London's Heathrow airport said Wednesday it plans to offer fast-track lanes for fully vaccinated arriving passengers, as the UK government winds down its pandemic curbs.
The government is expected to announce on Thursday that travellers coming to England from "amber" countries—the middle ranking for COVID-19 incidence, covering most of Europe—will no longer have to quarantine.
In advance, Heathrow said it was launching a pilot plan for passengers coming from selected destinations to enter an immigration fast track on arrival, after showing proof they have received both doses of a coronavirus vaccine.
The trial will initially cover passengers flying in on designated flights from Athens, Los Angeles, Montego Bay in Jamaica, and New York.
"This pilot will allow us to show that pre-departure and arrival checks of vaccination status can be carried out safely at check-in, so that fully vaccinated passengers can avoid quarantine from July 19," Heathrow chief executive John Holland-Kaye said.
July 19 is the government's target date for lifting most pandemic restrictions in England, although many scientists are worried about the plan as infection rates soar from the more contagious Delta variant.
The variant first emerged in India and spread in Britain while Prime Minister Boris Johnson wrestled with a decision over banning travel from the country ahead of his own planned trip to New Delhi in April.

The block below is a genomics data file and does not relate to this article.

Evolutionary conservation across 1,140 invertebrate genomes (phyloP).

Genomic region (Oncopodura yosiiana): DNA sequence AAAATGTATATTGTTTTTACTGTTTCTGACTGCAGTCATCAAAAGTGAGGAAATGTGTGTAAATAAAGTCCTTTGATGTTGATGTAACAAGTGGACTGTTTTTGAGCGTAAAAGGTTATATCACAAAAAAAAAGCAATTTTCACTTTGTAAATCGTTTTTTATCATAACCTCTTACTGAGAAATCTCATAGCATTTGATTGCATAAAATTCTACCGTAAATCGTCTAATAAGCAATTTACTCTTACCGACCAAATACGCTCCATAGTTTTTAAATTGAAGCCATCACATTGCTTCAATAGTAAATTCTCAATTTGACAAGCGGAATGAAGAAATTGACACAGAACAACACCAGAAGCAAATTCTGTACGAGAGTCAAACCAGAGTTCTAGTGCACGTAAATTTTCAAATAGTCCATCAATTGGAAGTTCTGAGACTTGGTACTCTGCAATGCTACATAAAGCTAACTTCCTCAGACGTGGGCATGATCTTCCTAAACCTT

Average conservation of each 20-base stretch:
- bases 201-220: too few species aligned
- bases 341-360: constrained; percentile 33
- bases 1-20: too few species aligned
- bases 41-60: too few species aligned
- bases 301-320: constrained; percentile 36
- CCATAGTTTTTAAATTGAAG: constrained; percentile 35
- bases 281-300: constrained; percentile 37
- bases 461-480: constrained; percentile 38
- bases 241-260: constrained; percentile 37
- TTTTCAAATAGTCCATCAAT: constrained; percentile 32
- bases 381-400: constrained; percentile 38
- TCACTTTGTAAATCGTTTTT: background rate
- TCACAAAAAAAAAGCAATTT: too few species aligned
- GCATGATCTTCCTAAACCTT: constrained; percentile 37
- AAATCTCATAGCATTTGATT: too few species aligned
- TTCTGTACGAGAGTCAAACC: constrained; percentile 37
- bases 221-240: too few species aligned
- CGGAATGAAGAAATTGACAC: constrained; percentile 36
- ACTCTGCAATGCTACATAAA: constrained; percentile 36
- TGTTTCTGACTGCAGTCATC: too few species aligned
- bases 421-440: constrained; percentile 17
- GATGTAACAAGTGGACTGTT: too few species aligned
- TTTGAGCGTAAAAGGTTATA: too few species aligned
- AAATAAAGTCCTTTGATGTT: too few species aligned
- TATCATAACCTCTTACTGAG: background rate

In the end, the Indian government called off the trip, and opposition Labour leader Keir Starmer on Wednesday said the Delta strain should now be called "the Johnson variant".
Addressing the prime minister in parliament, Starmer said Johnson was being "reckless" in planning to lift virtually all restrictions on July 19, including a requirement to wear face masks in enclosed spaces.
The government, however, says a successful mass vaccination programme has weakened the link connecting infections to hospitalisations and deaths.
More than 86 percent of adults in the UK have received at least one jab, and 64 percent are fully vaccinated, according to official data.
Health Secretary Sajid Javid on Tuesday said people in England who have been double-jabbed—as well as under-18s—will no longer have to self-isolate if they have been in contact with someone who tests positive for COVID-19.
But the easing will only apply from August 16, almost a month after other controls are due to have ended.
The UK's other nations—Scotland, Wales and Northern Ireland—set their own health policy and are moving more slowly.
Javid conceded that daily infection rates in Britain—which has one of Europe's worst death tolls from COVID-19—were set to treble to 100,000 in the weeks ahead due to the Delta variant.
That is likely to translate into millions of people who have been in contact with an infected person being told to self-isolate until August 16, which Starmer said meant "carnage" for businesses losing staff.
Johnson insisted "we will continue with a balanced and reasonable approach", as he accused the Labour leader of vacillating over when to start moving back to normality.
"We inoculate while they're invertebrate," the prime minister told MPs.
© 2021 AFP